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International Concrete Abstracts Portal

Showing 1-5 of 13 Abstracts search results

Document: 

SP220

Date: 

March 1, 2004

Author(s):

Editors: Ole Mejlhede Jensen, Dale P. Bentx and Pietro Lura / Sponsored by: ACI Committee 236

Publication:

Symposium Papers

Volume:

220

Abstract:

Autogenous deformation of concrete is the free deformation of sealed concrete at a constant temperature. A number of observed problems with early-age cracking of high-performance concrete can be attributed to this phenomenon. During the last 10 years, this has led to an increased focus on autogenous deformation within both concrete practice and concrete research. The papers in this publication were presented at the American Concrete Institute’s Fall Convention in Phoenix, Arizona, October 2002, and will help readers understand the complexity of the autogenous deformation of concrete. The 12 papers from eight different countries indicate the broad, global research efforts dealing with autogenous deformation, and illustrate that interest in autogenous deformation is shared throughout the worldwide concrete community. Note: The individual papers are also available as .pdf downloads.. Please click on the following link to view the papers available, or call 248.848.3800 to order. SP220

DOI:

10.14359/14028


Document: 

SP220-11

Date: 

March 1, 2004

Author(s):

B.S.M. Persson

Publication:

Symposium Papers

Volume:

220

Abstract:

An experimental investigation of HPSCC, is outlined. Optimizations were performed on a laboratory scale according to an ideal grading of the particles in the fresh concrete for SCC, with high strength, high durability in marine environment or with fire spoiling safety. SCC was introduced in the full-scale production of beams and piles. The results showed high slump flow and robustness that allowed for a reasonable variation of the water-cement ratio, w/c, keeping the fresh concrete properties within the limits of the full-scale production even at elevated temperature. Creep, shrinkage, salt frost scaling and sulphate resistance did not differ much from the corresponding properties of vibrated concrete, NC. Internal frost resistance was improved for SCC compared with NC but the chloride migration was larger in SCC with limestone powder than in NC. Spoiling of the concrete during fire, especially in low-w/c concrete, was avoided by use of polypropylene fibers.

DOI:

10.14359/13156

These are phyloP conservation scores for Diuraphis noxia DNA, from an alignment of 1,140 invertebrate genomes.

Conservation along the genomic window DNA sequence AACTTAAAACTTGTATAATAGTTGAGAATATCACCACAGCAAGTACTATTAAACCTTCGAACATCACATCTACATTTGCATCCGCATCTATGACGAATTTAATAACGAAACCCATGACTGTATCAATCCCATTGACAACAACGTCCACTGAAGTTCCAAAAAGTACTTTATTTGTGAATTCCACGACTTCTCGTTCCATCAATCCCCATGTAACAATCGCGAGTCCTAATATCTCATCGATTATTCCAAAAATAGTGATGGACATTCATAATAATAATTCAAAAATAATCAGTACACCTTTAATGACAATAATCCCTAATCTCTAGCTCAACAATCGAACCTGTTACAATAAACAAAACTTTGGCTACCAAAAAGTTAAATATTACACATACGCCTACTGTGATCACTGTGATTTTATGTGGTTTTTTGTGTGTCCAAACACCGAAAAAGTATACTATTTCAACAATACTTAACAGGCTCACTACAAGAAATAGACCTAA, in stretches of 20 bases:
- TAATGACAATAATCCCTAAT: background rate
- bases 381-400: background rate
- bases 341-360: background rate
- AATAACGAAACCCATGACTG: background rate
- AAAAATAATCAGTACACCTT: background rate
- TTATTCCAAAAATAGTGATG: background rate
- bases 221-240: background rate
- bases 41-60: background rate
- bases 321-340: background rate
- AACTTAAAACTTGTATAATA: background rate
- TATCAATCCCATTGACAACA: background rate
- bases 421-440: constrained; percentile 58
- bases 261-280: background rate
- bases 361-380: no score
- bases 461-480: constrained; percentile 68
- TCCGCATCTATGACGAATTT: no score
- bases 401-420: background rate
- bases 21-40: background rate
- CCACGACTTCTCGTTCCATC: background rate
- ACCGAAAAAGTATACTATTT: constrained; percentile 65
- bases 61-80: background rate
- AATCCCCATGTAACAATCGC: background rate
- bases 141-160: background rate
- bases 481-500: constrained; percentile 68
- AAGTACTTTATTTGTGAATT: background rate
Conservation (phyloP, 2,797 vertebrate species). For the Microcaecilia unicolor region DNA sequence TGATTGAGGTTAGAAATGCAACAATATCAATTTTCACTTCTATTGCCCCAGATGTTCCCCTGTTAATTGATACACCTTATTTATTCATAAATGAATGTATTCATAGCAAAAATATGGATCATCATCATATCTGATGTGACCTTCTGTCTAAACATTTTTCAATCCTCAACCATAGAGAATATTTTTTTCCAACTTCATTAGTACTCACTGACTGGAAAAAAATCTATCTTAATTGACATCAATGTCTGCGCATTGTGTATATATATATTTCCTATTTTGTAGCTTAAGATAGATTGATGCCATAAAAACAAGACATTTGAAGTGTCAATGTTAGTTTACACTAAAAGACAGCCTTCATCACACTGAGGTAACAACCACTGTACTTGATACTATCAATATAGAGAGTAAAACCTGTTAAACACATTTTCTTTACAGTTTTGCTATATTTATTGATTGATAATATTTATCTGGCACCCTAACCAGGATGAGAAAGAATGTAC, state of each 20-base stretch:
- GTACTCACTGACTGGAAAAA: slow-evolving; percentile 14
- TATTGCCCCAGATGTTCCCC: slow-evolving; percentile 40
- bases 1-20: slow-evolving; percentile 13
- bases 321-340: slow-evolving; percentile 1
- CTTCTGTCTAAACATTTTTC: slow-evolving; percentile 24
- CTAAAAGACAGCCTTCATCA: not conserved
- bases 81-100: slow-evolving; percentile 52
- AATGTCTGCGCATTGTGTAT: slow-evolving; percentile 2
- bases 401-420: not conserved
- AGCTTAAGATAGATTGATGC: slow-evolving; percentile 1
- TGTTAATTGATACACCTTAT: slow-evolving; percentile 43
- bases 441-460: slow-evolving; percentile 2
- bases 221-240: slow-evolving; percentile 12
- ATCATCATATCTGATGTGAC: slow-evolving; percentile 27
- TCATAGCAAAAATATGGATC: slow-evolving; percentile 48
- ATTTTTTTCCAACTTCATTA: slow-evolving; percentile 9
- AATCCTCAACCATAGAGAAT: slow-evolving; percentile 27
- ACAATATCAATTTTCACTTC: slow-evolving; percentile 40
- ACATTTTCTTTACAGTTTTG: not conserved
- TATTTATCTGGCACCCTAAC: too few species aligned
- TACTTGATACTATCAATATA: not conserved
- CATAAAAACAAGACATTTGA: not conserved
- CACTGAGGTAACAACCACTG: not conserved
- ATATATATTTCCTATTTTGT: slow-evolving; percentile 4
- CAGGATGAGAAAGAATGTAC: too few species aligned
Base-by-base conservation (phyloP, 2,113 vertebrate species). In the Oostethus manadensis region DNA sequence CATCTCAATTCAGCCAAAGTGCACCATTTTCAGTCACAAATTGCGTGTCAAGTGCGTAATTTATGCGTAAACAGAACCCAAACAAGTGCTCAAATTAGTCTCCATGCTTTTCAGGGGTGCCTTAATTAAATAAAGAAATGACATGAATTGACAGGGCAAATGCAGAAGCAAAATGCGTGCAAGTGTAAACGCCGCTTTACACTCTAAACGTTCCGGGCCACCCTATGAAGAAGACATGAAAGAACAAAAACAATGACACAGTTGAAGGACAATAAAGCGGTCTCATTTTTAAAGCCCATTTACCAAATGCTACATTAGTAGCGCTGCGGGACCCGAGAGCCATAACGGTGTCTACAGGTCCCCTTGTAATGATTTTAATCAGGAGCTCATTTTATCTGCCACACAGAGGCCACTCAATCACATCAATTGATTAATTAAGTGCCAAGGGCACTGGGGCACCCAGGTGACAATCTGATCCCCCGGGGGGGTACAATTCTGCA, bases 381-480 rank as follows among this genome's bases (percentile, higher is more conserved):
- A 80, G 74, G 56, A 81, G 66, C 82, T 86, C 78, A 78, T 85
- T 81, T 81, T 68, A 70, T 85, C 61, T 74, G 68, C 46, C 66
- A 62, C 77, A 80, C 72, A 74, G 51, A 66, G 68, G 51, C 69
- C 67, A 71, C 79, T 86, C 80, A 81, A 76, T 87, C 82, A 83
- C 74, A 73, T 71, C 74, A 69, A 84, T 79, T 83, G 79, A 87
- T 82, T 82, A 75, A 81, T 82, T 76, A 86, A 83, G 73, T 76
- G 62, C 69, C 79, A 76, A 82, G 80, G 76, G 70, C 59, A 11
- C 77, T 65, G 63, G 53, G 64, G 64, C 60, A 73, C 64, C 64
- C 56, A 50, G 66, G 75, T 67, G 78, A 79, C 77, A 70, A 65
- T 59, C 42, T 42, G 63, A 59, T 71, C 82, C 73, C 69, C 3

Document: 

SP220-03

Date: 

March 1, 2004

Author(s):

K. S. Douglas and K. C. Hover

Publication:

Symposium Papers

Volume:

220

Abstract:

This paper evaluates a test method for measuring bulk, autogenous volume changes in cement paste and mortar. In this test method, paste and mortar were sealed in latex membranes and submerged in water. The weight of the specimens was recorded periodically, both in air and submerged in water, and their volume change was calculated using Archimedes' principle. Several sources of error in the test method were identified, and measures were taken to account for some of this error. It was concluded that the experimental error for this test may be quite substantial as the test duration increases, and therefore this test method is most suited for measuring the early age volume changes of cement paste and mortar.

DOI:

10.14359/13148


Document: 

SP220-05

Date: 

March 1, 2004

Author(s):

P.-C. Aitcin, G. Haddad, and R. Morin

Publication:

Symposium Papers

Volume:

220

Abstract:

High-performance concrete is very vulnerable to early cracking because it does not bleed and it develops within the first 24 hours a significant autogenous shrinkage when it still has a very weak tensile strength. Plastic shrinkage cannot always be fought with curing membrane: fog spraying is much more appropriate. Among the different means already available to fight early autogenous shrinkage external water curing is a very efficient one. Water curing must be extended for 7 days. At the present state of the technology concretes having a water/cement ratio of 0.36 are the more robust against early cracking when an external water curing is used. The cost of water curing can represent from 0.1 to 1.5% of the total construction cost of concrete structures, a good investment in a sustainable development perspective.

DOI:

10.14359/13150


Document: 

SP220-04

Date: 

March 1, 2004

Author(s):

P. Lura, Y. E. Guang, and K. van Breugel

Publication:

Symposium Papers

Volume:

220

Abstract:

In this paper, measurements of non-evaporable water content, chemical shrinkage, autogenous deformation, internal relative humidity (RH), pore solution composition, and early-age elastic modulus are presented and discussed. All experiments were performed on Portland cement and blast-furnace slag (BFS) cement pastes. Self-desiccation shrinkage of the BFS cement paste was modeled based on the RH measurements, following the capillary-tension approach. The main findings of this study are: 1) self-desiccation shrinkage can be related to self-desiccation both for Portland and for BFS cement pastes, taking into account the influence of the dissolved salts in the pore solution, 2) the BFS cement paste studied shows pronounced self-desiccation and self-desiccation shrinkage, mainly caused by its very fine pore structure.

DOI:

10.14359/13149


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